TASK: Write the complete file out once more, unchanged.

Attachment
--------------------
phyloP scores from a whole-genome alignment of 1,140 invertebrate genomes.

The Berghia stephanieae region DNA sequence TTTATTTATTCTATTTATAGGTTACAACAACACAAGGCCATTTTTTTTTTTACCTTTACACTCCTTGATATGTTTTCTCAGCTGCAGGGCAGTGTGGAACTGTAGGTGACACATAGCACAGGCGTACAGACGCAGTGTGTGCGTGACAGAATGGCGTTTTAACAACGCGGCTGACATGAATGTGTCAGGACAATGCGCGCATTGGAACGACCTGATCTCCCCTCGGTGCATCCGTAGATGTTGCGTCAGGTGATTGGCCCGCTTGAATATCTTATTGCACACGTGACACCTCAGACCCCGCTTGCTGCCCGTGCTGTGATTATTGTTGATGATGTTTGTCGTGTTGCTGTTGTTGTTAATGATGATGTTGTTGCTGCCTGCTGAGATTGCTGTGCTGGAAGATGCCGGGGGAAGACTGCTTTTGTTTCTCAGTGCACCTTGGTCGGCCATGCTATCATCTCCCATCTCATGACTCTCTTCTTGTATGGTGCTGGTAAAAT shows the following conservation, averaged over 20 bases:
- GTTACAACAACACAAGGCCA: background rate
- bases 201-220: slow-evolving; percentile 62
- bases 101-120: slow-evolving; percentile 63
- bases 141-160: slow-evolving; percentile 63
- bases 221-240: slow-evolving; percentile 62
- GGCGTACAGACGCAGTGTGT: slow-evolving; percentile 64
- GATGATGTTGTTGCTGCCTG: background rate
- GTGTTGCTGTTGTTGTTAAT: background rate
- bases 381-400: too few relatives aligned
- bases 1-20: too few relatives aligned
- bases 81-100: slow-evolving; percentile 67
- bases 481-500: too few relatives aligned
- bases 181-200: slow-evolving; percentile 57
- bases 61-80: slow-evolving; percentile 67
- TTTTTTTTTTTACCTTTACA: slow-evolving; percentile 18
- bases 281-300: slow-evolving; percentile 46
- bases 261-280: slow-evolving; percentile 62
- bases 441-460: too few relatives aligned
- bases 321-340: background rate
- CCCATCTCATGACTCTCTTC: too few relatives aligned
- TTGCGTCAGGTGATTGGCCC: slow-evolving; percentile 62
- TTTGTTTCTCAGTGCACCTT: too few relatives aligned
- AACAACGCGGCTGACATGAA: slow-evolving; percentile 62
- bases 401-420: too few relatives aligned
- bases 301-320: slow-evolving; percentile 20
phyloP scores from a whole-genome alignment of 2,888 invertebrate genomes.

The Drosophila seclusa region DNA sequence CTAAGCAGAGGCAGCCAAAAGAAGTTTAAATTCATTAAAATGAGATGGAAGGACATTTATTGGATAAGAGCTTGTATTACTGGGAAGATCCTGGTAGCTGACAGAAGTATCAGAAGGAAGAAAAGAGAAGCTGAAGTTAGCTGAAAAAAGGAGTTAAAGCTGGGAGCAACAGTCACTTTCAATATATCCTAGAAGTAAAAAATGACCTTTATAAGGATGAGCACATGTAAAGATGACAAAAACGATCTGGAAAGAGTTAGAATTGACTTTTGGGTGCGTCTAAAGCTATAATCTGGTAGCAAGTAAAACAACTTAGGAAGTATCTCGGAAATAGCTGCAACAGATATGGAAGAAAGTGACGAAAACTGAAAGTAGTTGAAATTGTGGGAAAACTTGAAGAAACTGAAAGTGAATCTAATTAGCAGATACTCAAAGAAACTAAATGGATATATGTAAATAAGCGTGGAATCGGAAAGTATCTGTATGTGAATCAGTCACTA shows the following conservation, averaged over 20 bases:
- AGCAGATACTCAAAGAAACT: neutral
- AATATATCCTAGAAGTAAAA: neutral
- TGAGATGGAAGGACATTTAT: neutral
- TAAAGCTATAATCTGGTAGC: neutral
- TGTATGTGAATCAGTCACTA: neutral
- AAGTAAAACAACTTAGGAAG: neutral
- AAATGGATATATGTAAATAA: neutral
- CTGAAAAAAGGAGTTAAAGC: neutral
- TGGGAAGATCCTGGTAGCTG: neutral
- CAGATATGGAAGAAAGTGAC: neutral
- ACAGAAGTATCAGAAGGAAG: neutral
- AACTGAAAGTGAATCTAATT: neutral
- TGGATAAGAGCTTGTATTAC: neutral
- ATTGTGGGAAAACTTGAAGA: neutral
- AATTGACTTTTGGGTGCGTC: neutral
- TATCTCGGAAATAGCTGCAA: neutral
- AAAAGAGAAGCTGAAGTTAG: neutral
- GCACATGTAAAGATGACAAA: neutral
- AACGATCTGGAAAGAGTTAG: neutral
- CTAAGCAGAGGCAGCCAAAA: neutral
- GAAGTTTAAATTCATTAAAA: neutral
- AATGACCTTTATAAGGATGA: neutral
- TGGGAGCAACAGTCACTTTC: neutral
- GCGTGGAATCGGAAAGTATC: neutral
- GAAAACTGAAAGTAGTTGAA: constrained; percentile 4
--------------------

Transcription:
phyloP scores from a whole-genome alignment of 1,140 invertebrate genomes.

The Berghia stephanieae region DNA sequence TTTATTTATTCTATTTATAGGTTACAACAACACAAGGCCATTTTTTTTTTTACCTTTACACTCCTTGATATGTTTTCTCAGCTGCAGGGCAGTGTGGAACTGTAGGTGACACATAGCACAGGCGTACAGACGCAGTGTGTGCGTGACAGAATGGCGTTTTAACAACGCGGCTGACATGAATGTGTCAGGACAATGCGCGCATTGGAACGACCTGATCTCCCCTCGGTGCATCCGTAGATGTTGCGTCAGGTGATTGGCCCGCTTGAATATCTTATTGCACACGTGACACCTCAGACCCCGCTTGCTGCCCGTGCTGTGATTATTGTTGATGATGTTTGTCGTGTTGCTGTTGTTGTTAATGATGATGTTGTTGCTGCCTGCTGAGATTGCTGTGCTGGAAGATGCCGGGGGAAGACTGCTTTTGTTTCTCAGTGCACCTTGGTCGGCCATGCTATCATCTCCCATCTCATGACTCTCTTCTTGTATGGTGCTGGTAAAAT shows the following conservation, averaged over 20 bases:
- GTTACAACAACACAAGGCCA: background rate
- bases 201-220: slow-evolving; percentile 62
- bases 101-120: slow-evolving; percentile 63
- bases 141-160: slow-evolving; percentile 63
- bases 221-240: slow-evolving; percentile 62
- GGCGTACAGACGCAGTGTGT: slow-evolving; percentile 64
- GATGATGTTGTTGCTGCCTG: background rate
- GTGTTGCTGTTGTTGTTAAT: background rate
- bases 381-400: too few relatives aligned
- bases 1-20: too few relatives aligned
- bases 81-100: slow-evolving; percentile 67
- bases 481-500: too few relatives aligned
- bases 181-200: slow-evolving; percentile 57
- bases 61-80: slow-evolving; percentile 67
- TTTTTTTTTTTACCTTTACA: slow-evolving; percentile 18
- bases 281-300: slow-evolving; percentile 46
- bases 261-280: slow-evolving; percentile 62
- bases 441-460: too few relatives aligned
- bases 321-340: background rate
- CCCATCTCATGACTCTCTTC: too few relatives aligned
- TTGCGTCAGGTGATTGGCCC: slow-evolving; percentile 62
- TTTGTTTCTCAGTGCACCTT: too few relatives aligned
- AACAACGCGGCTGACATGAA: slow-evolving; percentile 62
- bases 401-420: too few relatives aligned
- bases 301-320: slow-evolving; percentile 20
phyloP scores from a whole-genome alignment of 2,888 invertebrate genomes.

The Drosophila seclusa region DNA sequence CTAAGCAGAGGCAGCCAAAAGAAGTTTAAATTCATTAAAATGAGATGGAAGGACATTTATTGGATAAGAGCTTGTATTACTGGGAAGATCCTGGTAGCTGACAGAAGTATCAGAAGGAAGAAAAGAGAAGCTGAAGTTAGCTGAAAAAAGGAGTTAAAGCTGGGAGCAACAGTCACTTTCAATATATCCTAGAAGTAAAAAATGACCTTTATAAGGATGAGCACATGTAAAGATGACAAAAACGATCTGGAAAGAGTTAGAATTGACTTTTGGGTGCGTCTAAAGCTATAATCTGGTAGCAAGTAAAACAACTTAGGAAGTATCTCGGAAATAGCTGCAACAGATATGGAAGAAAGTGACGAAAACTGAAAGTAGTTGAAATTGTGGGAAAACTTGAAGAAACTGAAAGTGAATCTAATTAGCAGATACTCAAAGAAACTAAATGGATATATGTAAATAAGCGTGGAATCGGAAAGTATCTGTATGTGAATCAGTCACTA shows the following conservation, averaged over 20 bases:
- AGCAGATACTCAAAGAAACT: neutral
- AATATATCCTAGAAGTAAAA: neutral
- TGAGATGGAAGGACATTTAT: neutral
- TAAAGCTATAATCTGGTAGC: neutral
- TGTATGTGAATCAGTCACTA: neutral
- AAGTAAAACAACTTAGGAAG: neutral
- AAATGGATATATGTAAATAA: neutral
- CTGAAAAAAGGAGTTAAAGC: neutral
- TGGGAAGATCCTGGTAGCTG: neutral
- CAGATATGGAAGAAAGTGAC: neutral
- ACAGAAGTATCAGAAGGAAG: neutral
- AACTGAAAGTGAATCTAATT: neutral
- TGGATAAGAGCTTGTATTAC: neutral
- ATTGTGGGAAAACTTGAAGA: neutral
- AATTGACTTTTGGGTGCGTC: neutral
- TATCTCGGAAATAGCTGCAA: neutral
- AAAAGAGAAGCTGAAGTTAG: neutral
- GCACATGTAAAGATGACAAA: neutral
- AACGATCTGGAAAGAGTTAG: neutral
- CTAAGCAGAGGCAGCCAAAA: neutral
- GAAGTTTAAATTCATTAAAA: neutral
- AATGACCTTTATAAGGATGA: neutral
- TGGGAGCAACAGTCACTTTC: neutral
- GCGTGGAATCGGAAAGTATC: neutral
- GAAAACTGAAAGTAGTTGAA: constrained; percentile 4